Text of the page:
HTC has demonstrated a feature expected in SteamVR 2.0: tracking of a virtual reality space across rooms.
Current room-scale VR with an HTC Vive is designed for a simple area with a diagonal of up to 5m. HTC Vive President Alvin Wang Graylin posted a video on Twitter showing what we can expect from the next generation of VR sensor software.
The video shows someone moving between rooms with a Vive Pro headset on. It opens-up the potential to turn our houses into VR-arcade-like spaces. If you’re willing to get rid of all the trip hazards, anyway.
We’re not quite there yet
Valve engineer Alan Yates did pipe up on Twitter to keep our expectations in check, though. He says the system still only uses four room sensors at any once time, limiting the complexity and size of VR environments.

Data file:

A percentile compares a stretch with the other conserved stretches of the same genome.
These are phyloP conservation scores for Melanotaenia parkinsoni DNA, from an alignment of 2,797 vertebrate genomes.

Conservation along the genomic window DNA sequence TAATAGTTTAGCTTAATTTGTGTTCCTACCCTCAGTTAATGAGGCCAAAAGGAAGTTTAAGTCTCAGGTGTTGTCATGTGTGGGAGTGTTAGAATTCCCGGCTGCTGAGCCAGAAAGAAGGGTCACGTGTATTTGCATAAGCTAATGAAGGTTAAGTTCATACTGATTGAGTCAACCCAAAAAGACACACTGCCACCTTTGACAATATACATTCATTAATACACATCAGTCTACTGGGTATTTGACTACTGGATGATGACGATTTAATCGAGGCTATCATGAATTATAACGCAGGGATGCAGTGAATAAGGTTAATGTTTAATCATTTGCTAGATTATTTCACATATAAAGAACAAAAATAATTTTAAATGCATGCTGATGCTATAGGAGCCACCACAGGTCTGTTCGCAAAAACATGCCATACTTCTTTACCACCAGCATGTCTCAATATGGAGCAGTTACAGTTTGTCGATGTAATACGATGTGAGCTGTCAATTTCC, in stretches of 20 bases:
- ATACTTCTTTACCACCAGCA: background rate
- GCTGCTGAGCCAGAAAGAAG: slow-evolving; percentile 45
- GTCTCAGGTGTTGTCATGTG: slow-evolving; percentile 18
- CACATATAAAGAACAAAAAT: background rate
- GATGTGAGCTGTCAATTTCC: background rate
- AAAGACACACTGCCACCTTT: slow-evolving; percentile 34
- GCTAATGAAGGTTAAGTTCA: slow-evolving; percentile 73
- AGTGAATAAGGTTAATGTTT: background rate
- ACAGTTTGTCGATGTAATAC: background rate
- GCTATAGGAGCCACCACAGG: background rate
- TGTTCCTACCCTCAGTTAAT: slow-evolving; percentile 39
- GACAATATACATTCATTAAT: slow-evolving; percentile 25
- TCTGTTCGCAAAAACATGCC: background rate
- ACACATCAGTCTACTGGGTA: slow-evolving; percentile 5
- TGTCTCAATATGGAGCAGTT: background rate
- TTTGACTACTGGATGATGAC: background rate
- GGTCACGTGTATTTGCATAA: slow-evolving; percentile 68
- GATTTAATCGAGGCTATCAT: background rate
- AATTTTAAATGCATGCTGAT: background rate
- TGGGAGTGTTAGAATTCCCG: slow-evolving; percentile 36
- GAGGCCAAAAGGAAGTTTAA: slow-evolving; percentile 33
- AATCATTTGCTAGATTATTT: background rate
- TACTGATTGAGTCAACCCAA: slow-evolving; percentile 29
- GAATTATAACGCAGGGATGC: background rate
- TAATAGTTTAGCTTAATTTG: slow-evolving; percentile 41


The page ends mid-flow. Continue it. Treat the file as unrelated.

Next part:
In HTC’s video, two sensors are used in each of the rooms. They are SteamVR 2.0 base stations, a new kind of room tracker compatible with the HTC Vive Pro. These sensors increase the maximum play area to a huge 10m by 10m.
Sure, almost none of us have a living room that size, but this is why cross-room tracking is so important.
The stinger is that the original HTC Vive does not support SteamVR 2.0 room tracker sensors. And these are early tests.
However, developers started receiving SteamVR 2.0 base stations in March 2018.